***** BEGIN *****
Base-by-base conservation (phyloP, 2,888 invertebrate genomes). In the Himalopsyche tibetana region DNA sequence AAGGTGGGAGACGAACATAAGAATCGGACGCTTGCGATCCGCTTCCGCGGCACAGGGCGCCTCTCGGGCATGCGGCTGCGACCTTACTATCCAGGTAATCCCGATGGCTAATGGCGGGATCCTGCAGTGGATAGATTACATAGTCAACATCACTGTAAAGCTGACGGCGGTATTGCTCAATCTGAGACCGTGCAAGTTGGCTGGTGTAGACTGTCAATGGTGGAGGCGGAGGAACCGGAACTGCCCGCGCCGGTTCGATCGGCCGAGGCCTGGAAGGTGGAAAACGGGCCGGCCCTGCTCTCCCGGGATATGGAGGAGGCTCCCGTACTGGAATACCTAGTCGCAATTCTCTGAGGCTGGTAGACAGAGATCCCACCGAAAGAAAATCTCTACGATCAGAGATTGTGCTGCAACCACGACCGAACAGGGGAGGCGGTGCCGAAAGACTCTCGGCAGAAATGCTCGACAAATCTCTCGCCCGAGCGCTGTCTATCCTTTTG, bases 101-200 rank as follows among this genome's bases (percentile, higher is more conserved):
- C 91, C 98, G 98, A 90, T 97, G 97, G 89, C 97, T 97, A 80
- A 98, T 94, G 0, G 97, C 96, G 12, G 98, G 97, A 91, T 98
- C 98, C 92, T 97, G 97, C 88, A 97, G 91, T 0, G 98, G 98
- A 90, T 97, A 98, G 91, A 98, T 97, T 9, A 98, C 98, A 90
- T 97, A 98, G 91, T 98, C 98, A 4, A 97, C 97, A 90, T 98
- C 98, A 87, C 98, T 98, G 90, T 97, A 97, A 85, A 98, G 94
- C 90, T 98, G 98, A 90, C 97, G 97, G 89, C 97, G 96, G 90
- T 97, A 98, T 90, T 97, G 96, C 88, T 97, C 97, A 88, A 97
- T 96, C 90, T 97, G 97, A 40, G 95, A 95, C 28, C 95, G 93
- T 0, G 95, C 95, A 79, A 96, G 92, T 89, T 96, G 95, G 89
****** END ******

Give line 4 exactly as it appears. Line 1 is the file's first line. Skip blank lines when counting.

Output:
- C 98, C 92, T 97, G 97, C 88, A 97, G 91, T 0, G 98, G 98